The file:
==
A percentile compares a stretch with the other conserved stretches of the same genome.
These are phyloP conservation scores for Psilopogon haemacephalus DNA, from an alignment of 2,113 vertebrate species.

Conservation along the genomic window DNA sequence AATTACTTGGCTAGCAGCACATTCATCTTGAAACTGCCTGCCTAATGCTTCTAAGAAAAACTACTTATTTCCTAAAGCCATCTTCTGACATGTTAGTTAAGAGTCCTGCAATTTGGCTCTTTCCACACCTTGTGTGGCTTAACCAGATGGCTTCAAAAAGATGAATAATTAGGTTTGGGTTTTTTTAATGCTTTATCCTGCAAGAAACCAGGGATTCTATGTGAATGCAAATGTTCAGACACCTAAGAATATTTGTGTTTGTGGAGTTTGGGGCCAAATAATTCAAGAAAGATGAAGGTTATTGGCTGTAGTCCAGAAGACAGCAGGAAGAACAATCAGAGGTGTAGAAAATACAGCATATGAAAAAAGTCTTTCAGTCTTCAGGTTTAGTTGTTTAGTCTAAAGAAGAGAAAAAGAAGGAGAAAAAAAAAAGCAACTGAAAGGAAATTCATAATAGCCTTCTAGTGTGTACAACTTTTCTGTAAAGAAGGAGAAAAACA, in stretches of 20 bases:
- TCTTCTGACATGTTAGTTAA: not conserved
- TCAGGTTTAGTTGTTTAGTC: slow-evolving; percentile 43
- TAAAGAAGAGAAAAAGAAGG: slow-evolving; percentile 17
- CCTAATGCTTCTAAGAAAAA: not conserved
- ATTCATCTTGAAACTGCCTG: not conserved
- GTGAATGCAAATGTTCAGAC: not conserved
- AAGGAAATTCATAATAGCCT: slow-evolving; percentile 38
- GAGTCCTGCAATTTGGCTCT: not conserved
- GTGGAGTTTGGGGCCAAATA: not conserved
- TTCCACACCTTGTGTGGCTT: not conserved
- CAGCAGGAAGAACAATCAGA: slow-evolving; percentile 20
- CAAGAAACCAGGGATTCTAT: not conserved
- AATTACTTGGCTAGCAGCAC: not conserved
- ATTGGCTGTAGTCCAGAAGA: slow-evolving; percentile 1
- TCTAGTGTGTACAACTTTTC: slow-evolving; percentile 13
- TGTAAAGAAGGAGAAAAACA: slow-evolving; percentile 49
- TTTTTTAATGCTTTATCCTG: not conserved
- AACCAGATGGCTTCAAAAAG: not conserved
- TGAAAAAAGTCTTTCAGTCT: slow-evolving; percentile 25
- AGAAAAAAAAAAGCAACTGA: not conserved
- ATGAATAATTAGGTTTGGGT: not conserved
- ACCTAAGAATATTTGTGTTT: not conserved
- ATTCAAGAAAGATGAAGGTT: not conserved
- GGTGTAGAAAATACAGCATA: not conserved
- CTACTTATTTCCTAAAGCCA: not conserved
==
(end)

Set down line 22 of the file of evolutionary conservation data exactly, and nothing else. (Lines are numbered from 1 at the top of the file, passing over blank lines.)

- TGAAAAAAGTCTTTCAGTCT: slow-evolving; percentile 25